With the Flyers season opener a mere 8 days away, it’s time to start looking a little closer at how the line combinations are going to shake out to start the year. I’m operating under the assumption that the top line is going to be Michael Raffl (supposed to be available for the opener) and Jakub Voracek on Claude Giroux’s wings, and while I’ve advocated splitting up Giroux and Voracek in the past there is something to be said for having a dominant top line. Combined with Raffl’s ability to drive possession with Giroux and Voracek at an elite rate and it’s easy to understand why Dave Hakstol wants to put this trio together.
The more interesting discussion, however, comes in the middle-6. Sean Couturier seems like he’s going to get every opportunity to play 2C and Wayne Simmonds seems entrenched as the 2nd-line RW. Hakstol has also pretty consistently kept the Vandevelde-White-Bellemare group together on the bottom line this preseason, and that 4th line figures to be able to play defensively sound and responsible 2-way hockey while potentially chipping in some goals. The big question is what happens at the 2nd-line LW spot and on the 3rd line. Hakstol has kept Vinny Lecavalier at center for most of the preseason, and appears to be giving him every chance to win the 3C spot. However, keeping him at center (and in the lineup) means that Brayden Schenn and Sam Gagner are both playing on one of the wings, leaving Schenn, Gagner, Matt Read, and a somewhat-revitalized RJ Umberger to fill 3 wing spots. The obvious move based on last year’s play would be to scratch Umberger, but I think Hakstol is going to give him every opportunity to play LW on the 3rd line. When push comes to shove, I don’t really believe he’ll keep Lecavalier in the lineup over more talented players, and the debate really should be whether to scratch Lecavalier or Umberger while sending Scott Laughton to the AHL. I’m guessing they play Schenn or Gagner at 3C with sheltered minutes, and Ron Hextall’s comments from after practice today about it being too early to tell where Gagner plays (and praising Schenn’s versatility as well) speak to this. If I had to guess, I’d say Hakstol will put Matt Read with Couturier and Simmonds and go for a more offensively-oriented 3rd line of either Umberger-Gagner-Schenn or Schenn-Lecavalier-Gagner.
Interestingly enough, Simmonds (49.5% CF%) and Couturier (49.2%) have both fared better away from each other than they have together (47.3%) since both joined the Flyers in 2011. Read is actually Simmonds’ second-most common linemate besides Brayden Schenn since coming to Philadelphia, and there hasn’t been a noticeable difference in performance for Simmonds (49.3%) or Read (48.6%) when they are apart compared to when they play together (49.0%). Couturier has played with Read for just under 60% of his NHL minutes, and their 49.0% CF% together is similar to Read’s 48.3% and Couturier’s 48.7% when separated. This line as presently constructed doesn’t have an elite possession-driver on it, but given Read and Couturier’s deployment so far in their careers there is potential for some better possession play in the future if they’re given a more favorable deployment. It will be interesting to see how much defensive responsibility Hakstol delegates onto this line if it stays together.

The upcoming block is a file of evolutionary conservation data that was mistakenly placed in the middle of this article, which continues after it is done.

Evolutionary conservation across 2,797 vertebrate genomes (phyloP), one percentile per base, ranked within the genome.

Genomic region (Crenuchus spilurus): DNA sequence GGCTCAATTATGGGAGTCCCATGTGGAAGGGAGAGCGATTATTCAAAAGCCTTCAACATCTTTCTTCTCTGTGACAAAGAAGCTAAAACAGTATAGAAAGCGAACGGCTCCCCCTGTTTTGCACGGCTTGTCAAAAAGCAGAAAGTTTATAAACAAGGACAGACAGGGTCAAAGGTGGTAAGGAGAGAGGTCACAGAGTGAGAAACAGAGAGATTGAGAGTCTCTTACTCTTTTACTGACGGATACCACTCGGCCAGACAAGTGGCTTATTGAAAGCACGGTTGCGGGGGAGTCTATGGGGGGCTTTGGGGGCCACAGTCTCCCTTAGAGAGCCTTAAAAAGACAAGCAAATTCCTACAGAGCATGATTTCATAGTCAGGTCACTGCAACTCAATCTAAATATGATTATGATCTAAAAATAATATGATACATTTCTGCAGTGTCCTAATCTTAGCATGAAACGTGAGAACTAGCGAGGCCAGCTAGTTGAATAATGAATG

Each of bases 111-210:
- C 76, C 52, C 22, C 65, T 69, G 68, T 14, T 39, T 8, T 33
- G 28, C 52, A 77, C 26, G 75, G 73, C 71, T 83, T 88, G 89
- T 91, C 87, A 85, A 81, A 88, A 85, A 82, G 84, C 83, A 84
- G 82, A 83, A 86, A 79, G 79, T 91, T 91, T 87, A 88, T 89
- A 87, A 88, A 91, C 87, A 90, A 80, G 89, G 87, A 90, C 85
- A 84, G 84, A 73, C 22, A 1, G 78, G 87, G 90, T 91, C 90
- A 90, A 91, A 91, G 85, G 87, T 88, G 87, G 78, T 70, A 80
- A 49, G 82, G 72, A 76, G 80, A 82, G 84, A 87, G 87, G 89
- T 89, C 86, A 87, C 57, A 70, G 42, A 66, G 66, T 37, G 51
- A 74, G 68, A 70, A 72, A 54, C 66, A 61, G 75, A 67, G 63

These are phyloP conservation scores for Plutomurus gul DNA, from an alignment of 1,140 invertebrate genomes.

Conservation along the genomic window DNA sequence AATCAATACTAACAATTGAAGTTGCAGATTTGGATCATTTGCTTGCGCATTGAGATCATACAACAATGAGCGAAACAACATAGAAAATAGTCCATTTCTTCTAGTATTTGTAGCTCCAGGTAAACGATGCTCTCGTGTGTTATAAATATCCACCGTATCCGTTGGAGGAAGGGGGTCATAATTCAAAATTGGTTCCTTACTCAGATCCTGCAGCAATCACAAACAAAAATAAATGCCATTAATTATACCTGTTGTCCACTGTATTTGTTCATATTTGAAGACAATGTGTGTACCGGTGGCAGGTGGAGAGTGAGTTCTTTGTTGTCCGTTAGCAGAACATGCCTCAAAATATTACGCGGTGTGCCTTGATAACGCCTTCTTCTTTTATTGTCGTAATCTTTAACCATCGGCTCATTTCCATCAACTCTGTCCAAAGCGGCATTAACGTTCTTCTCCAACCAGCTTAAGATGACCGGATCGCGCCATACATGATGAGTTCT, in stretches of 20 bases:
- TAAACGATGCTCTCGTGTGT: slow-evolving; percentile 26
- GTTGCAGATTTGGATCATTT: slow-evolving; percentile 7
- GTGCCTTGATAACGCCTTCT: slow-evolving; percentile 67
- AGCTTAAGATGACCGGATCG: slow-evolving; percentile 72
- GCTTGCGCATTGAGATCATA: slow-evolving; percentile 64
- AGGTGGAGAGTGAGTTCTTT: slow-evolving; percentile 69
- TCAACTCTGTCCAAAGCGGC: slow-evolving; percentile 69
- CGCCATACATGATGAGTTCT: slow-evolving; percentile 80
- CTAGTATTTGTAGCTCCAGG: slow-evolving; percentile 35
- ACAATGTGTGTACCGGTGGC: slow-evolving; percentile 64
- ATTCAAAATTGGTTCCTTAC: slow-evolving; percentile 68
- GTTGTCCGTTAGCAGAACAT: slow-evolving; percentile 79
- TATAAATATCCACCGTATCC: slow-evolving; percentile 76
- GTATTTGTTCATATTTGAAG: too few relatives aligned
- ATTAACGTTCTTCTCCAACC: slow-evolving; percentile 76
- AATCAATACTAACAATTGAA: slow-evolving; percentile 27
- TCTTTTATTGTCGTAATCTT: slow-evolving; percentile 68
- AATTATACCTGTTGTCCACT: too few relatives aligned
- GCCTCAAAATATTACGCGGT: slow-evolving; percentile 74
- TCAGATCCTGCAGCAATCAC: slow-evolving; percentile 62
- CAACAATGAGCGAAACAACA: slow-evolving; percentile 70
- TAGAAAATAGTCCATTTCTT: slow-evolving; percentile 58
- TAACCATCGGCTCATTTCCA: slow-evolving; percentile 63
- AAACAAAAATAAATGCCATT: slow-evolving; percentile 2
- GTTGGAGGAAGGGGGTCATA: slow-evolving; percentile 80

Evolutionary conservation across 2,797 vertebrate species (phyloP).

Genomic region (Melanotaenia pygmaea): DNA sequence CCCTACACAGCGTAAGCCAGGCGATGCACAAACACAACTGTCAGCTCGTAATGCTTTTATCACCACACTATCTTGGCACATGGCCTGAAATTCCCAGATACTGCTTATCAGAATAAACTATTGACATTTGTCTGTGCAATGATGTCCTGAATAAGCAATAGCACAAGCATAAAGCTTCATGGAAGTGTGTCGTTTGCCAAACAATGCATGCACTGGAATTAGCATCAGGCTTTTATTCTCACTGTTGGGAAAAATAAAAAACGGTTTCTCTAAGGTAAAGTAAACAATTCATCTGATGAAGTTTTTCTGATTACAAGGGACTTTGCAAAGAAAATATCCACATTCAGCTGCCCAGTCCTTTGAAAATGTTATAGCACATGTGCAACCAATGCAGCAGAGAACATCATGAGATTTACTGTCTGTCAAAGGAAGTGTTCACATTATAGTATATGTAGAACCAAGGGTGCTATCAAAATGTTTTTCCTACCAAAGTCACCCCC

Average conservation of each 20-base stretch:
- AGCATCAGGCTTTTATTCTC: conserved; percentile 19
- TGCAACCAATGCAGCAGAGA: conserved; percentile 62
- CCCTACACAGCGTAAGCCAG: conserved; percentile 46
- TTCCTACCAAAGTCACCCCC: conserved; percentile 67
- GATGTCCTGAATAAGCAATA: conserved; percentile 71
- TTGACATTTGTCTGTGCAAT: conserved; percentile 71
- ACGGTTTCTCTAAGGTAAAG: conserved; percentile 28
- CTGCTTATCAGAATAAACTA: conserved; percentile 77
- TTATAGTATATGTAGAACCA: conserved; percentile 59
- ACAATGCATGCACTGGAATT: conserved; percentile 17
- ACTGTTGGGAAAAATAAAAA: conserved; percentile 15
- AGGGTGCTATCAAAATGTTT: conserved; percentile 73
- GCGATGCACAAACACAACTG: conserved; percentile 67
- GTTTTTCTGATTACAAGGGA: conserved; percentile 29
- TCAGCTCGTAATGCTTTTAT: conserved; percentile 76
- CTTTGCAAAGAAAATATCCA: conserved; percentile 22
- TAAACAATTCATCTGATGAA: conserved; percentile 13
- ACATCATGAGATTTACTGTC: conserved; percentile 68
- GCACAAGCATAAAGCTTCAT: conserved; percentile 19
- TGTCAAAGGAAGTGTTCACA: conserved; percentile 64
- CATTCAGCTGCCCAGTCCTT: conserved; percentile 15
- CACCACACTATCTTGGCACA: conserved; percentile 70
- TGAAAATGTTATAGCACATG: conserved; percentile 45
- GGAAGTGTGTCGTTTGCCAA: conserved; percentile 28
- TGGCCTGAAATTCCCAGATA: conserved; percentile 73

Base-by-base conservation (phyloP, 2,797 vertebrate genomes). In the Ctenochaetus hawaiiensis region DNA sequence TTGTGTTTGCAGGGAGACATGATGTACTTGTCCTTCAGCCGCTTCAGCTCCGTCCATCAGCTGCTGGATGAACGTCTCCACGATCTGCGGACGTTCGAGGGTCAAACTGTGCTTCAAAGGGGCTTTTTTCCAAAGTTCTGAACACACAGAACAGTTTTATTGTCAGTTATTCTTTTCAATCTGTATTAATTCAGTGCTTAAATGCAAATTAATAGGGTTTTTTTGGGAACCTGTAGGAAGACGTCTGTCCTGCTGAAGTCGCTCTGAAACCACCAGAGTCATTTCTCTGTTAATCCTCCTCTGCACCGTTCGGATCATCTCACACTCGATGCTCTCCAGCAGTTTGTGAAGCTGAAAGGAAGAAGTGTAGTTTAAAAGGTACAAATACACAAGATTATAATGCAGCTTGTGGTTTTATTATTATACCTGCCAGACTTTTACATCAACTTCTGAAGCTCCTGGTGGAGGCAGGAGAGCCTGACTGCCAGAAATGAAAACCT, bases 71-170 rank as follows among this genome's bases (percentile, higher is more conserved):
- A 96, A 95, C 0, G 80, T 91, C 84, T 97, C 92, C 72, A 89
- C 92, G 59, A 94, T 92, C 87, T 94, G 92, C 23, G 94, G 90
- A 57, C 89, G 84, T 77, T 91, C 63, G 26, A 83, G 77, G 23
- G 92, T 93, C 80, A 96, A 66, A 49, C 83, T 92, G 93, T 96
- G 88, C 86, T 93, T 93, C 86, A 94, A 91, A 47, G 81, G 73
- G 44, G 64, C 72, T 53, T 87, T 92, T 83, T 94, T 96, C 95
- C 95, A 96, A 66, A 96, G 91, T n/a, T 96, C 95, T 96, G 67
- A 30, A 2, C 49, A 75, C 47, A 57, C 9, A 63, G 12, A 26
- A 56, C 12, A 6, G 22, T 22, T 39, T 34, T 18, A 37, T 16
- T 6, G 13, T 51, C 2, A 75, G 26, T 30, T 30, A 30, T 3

The third line has less historical data to support it, but what we do have looks shockingly promising. Umberger and Schenn only spent 112 minutes together last season so it is an incredibly small sample size, but their 51.2% CF% when together was better than Schenn’s 49.5% away from Umberger (a good chunk of which was spent with Claude Giroux and Jakub Voracek) and miles better than Umberger’s atrocious 45.6% away from Schenn. Gagner’s been a roughly average possession player relative to his teammates (-0.1 CF RelTM) in the past 4 years, but his 1.60 points/60 over that same span would have ranked 3rd on the Flyers last year behind Voracek and Ryan White last year and 5th behind Voracek, Giroux, Lecavalier, and Read over that 4-year time frame. Gagner can hopefully add some scoring punch and skill in a sheltered 3rd-line role and could be a way to get Schenn (1.39 points/60 last year) and Umberger (1.02) going at even-strength. Gagner only had 1.41 p/60 in Arizona last year, but that was tops among all Coyotes who played at least 60% of the team’s games last season.
It remains to be seen how the Flyers will utilize their forward corps going forward, but there’s no denying there’s a bit of a numbers crunch right now. This group could potentially look a lot different come next season, with Michael Raffl a UFA, Brayden Schenn an RFA, and RJ Umberger and Vinny Lecavalier’s deals only having 1 and 2 years left on them (respectively) that could lead to a trade. Pending potential moves, there will be spots for Scott Laughton and potentially Nick Cousins or (more excitingly) Travis Konecny next year. For now, though, the sad reality is that Vinny Lecavalier and RJ Umberger are still here clogging up both the salary cap and the middle-6, and the Flyers will have a logjam there until they get rid of them. Read-Couturier-Simmonds and Umberger-Gagner-Schenn may have success all year, they may get broken up before the home opener, or Vinny Lecavalier or Scott Laughton or a Brayden Schenn trade could change things. For now, though, I see those as the most likely combinations, and there is potential there for the Flyers to have increased middle-6 scoring depth if some combination of a Couturier and/or Schenn offensive breakout, healthy seasons from Read and/or Umberger, and a bounce-back season for Gagner occurs. Until October 8th, though, it’s all really just a guessing game.